It seems odd to use the word “budget” to describe the federal government’s annual fiscal plan. After all, a budget implies frugality, and let’s face it: The $3.5 trillion federal budget isn’t exactly a model of restraint.
Everyone agrees we need to spend less, but no one agrees on how to do that. To make a dent in the $1.3 trillion deficit, political leaders seriously must tackle reform in three major areas: the tax code, entitlement programs and government operations. Will they do it in the next few years? It’s a crap shoot, especially since 2012 is an election year, but hey, we’re optimists. Here are five budget trends to watch this year:
The cuts are coming, one way or another. The question is, will the Obama administration and Congress agree on a grand plan that thoughtfully reins in spending, or will across-the-board cuts hit federal agencies beginning in 2013? Many observers predict sequestration won’t happen, sparing the government the nightmare of automatic cuts. What’s the alternative?
Doing more of nothing doesn’t seem wise, politically or practically. President Obama’s fiscal 2013 budget proposal is lean, and likely will be even leaner after Congress is done with it. Federal agencies and managers would be smart to expect and plan for smaller portions in the foreseeable future. It’s possible that last year’s epic budget battles, the failure of the super committee, and Capitol Hill’s abysmal public approval rating during an election year will motivate the powers-that-be to buckle down and get serious about deficit reduction. Here’s hoping.
Yeah, we’re sick of hearing about shared sacrifice, too, but that doesn’t mean it’s going anywhere. “One way or another, we are going to enact some reforms to the [federal] retirement system,” says Marc Goldwein, senior policy director at the bipartisan, nonprofit Committee for a Responsible Federal Budget. Obama has recommended increasing the amount all feds contribute to their pensions as part of overall deficit reduction, as have several lawmakers; in February, Congress approved legislation requiring new employees hired after Dec. 31, 2012, and returning feds with less than five years of service to contribute more to their defined benefit plans. And in May, the House passed a bill requiring current feds to pay more toward their pensions.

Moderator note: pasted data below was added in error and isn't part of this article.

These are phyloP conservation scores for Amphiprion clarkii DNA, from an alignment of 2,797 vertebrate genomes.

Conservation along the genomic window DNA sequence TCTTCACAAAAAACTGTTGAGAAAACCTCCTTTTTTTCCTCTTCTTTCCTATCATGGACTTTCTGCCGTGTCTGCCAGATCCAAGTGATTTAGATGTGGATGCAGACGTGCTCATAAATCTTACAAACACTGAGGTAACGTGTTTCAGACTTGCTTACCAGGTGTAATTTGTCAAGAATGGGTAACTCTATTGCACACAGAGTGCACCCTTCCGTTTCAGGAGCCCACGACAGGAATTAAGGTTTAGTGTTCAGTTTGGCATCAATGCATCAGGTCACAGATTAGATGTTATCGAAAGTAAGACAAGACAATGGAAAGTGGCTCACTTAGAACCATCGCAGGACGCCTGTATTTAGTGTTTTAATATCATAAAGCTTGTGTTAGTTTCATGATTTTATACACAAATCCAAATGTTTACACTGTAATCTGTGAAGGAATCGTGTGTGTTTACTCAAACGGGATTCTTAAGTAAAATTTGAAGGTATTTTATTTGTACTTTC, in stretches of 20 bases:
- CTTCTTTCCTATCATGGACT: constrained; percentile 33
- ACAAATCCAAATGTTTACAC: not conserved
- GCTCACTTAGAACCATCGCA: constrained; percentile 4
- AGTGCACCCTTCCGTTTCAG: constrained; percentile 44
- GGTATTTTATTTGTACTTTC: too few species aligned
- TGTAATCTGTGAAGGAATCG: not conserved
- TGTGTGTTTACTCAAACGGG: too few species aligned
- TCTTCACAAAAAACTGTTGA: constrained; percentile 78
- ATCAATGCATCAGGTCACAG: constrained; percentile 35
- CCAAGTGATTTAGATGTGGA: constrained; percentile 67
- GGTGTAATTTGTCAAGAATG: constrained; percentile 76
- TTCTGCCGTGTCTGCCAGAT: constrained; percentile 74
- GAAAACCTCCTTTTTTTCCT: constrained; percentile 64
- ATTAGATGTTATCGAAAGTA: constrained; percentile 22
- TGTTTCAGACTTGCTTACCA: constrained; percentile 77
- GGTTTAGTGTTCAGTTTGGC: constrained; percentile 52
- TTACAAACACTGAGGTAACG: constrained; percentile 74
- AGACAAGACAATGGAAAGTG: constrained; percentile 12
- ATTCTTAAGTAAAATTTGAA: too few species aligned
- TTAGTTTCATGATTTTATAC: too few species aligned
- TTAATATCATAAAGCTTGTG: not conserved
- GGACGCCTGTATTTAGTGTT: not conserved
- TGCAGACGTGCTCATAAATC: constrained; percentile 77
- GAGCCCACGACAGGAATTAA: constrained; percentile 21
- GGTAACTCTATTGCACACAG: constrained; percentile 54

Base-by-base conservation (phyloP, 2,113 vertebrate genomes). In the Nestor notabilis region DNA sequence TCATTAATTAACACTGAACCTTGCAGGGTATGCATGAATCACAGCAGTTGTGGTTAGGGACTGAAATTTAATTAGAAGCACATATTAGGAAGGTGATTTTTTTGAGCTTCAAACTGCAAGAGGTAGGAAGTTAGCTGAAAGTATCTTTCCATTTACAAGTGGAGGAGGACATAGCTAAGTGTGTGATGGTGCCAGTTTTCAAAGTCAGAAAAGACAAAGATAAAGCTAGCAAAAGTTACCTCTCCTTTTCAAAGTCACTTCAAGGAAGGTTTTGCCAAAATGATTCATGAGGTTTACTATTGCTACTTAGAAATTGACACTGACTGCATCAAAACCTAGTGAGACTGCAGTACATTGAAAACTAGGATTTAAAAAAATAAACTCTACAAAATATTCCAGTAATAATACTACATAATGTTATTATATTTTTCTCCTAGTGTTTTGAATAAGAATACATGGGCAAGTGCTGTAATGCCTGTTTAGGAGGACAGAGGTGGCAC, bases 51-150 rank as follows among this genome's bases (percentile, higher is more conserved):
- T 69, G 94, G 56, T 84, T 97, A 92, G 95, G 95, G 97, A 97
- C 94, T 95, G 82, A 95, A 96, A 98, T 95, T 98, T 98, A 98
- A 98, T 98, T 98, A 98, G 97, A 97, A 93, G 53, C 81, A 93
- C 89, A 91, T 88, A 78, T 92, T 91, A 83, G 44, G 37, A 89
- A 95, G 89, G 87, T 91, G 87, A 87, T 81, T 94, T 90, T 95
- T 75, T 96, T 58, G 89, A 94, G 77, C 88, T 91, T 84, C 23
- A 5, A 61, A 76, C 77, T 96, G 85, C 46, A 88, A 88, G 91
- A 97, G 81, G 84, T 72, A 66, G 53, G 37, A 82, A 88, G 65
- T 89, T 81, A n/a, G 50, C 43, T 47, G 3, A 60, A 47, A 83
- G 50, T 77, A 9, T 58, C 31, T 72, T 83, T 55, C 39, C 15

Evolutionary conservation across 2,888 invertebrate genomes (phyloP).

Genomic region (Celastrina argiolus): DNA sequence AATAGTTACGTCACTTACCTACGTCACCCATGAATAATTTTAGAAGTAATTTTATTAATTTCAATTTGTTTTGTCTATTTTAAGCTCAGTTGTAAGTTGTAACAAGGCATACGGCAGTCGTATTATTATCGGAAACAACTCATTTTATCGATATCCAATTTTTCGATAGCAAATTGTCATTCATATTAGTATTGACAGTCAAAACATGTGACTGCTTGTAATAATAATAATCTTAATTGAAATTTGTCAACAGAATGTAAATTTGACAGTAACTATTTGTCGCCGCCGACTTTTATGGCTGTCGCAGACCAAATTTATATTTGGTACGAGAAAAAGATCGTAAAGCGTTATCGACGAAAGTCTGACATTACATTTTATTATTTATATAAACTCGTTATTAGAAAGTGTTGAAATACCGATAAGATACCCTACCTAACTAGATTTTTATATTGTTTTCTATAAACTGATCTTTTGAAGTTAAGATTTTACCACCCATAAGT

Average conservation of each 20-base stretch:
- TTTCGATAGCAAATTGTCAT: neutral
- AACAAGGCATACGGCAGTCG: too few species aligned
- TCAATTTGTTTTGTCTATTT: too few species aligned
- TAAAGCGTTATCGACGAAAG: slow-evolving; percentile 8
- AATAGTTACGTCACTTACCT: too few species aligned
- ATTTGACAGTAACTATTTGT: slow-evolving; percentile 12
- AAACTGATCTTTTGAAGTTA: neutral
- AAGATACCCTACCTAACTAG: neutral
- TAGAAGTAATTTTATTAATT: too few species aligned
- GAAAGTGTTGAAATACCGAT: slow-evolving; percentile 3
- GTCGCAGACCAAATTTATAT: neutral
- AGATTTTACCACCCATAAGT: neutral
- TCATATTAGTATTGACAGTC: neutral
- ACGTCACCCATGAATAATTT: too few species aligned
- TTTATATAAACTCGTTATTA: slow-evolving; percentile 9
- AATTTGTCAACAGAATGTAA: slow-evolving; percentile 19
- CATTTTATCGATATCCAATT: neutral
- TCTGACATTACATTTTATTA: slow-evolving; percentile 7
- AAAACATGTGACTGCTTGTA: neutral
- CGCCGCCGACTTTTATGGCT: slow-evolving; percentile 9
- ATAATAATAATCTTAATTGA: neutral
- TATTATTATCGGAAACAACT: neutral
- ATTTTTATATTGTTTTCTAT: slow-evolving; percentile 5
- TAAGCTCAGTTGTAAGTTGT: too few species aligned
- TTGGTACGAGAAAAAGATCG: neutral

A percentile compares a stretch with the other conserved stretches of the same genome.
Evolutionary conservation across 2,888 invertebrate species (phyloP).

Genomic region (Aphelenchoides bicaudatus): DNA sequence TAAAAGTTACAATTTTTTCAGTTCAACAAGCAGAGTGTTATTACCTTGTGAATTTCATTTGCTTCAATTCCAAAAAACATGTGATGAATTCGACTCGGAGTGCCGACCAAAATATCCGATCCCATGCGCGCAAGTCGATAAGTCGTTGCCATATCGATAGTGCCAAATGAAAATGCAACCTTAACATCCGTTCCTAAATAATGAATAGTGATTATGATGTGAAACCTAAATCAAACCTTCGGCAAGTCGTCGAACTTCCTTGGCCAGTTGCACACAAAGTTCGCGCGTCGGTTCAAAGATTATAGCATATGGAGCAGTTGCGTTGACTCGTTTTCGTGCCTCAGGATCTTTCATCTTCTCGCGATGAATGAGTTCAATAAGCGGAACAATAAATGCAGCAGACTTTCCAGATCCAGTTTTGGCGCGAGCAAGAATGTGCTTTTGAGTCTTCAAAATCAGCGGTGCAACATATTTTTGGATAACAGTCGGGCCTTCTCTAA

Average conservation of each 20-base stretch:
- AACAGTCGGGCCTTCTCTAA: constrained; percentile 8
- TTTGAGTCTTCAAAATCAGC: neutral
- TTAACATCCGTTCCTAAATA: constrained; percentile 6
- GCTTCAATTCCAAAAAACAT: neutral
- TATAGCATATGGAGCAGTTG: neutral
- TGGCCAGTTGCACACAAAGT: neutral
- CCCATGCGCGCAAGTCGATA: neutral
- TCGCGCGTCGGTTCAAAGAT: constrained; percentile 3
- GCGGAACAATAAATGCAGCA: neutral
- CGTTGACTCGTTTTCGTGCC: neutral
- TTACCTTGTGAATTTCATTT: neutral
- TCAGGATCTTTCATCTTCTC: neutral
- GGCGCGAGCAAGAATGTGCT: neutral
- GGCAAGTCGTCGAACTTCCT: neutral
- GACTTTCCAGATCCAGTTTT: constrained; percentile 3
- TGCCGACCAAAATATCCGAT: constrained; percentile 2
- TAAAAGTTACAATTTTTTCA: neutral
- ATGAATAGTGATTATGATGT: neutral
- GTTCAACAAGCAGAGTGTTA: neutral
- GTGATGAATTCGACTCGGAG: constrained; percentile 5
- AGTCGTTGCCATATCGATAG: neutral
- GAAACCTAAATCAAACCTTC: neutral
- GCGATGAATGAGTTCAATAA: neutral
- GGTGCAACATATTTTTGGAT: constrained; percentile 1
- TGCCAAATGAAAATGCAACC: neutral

Other proposals floating around in the name of reducing spending include: a high-five average salary calculation for annuities for new hires rather than the current high-three average pay calculation and the elimination of the Federal Employees Retirement System minimum supplement for individuals not subject to mandatory retirement starting in 2013. One bright spot for employees: Initial efforts to extend the federal pay freeze were shot down in Congress. Goldwein says federal workers are much better off if lawmakers can craft a big deficit reduction deal, as opposed to enacting incremental changes that repeatedly hack away at feds’ pay and benefits, keeping them in a chronic state of unrest.
Smaller Federal Workforce
Federal agencies have made great use of buyouts and early retirement packages to help save money during the next decade. Fewer federal workers on the payroll help the overall bottom line of the government’s budget in the short term, but the thinner ranks could affect agencies’ ability to efficiently administer the benefits and services the public demands. Agencies will be pinching pennies and if buyouts and early outs don’t help them make ends meet, then it could mean furloughs or layoffs in some departments. If across-the-board cuts take effect, then a significantly downsized federal workforce is a certainty.
Congress still has to figure out what to do about the expiring Bush tax cuts and most likely will have to raise the debt ceiling again before the end of the year. Sound familiar? These same issues dominated 2011 and they are cropping up again in 2012. On the upside, they will force Congress to confront once again the elephant(s) in the room when it comes to the budget: taxes and entitlement programs. The election, however, means serious changes are unlikely. A serious discussion would be a decent start though.
The budget appropriations process is broken, and that’s something everyone agrees on. In 2011, there were eight continuing resolutions, three near government shutdowns, one partial shutdown at the Federal Aviation Administration, and a whole lotta gridlock. The prevalence of omnibus legislation means there’s rarely a stand-alone appropriations bill funding individual agencies. All this creates uncertainty and anxiety, personally and professionally, for the 2 million federal workers who run the government.
Lawmakers from both parties have talked for years about moving all federal agencies to a multiyear appropriations process to spare them the pain of continuing resolutions and shutdown threats, but also help them improve program oversight and better allocate scant resources. Last year was such a hot mess that perhaps it will motivate lawmakers to enact real reforms to the annual budget process.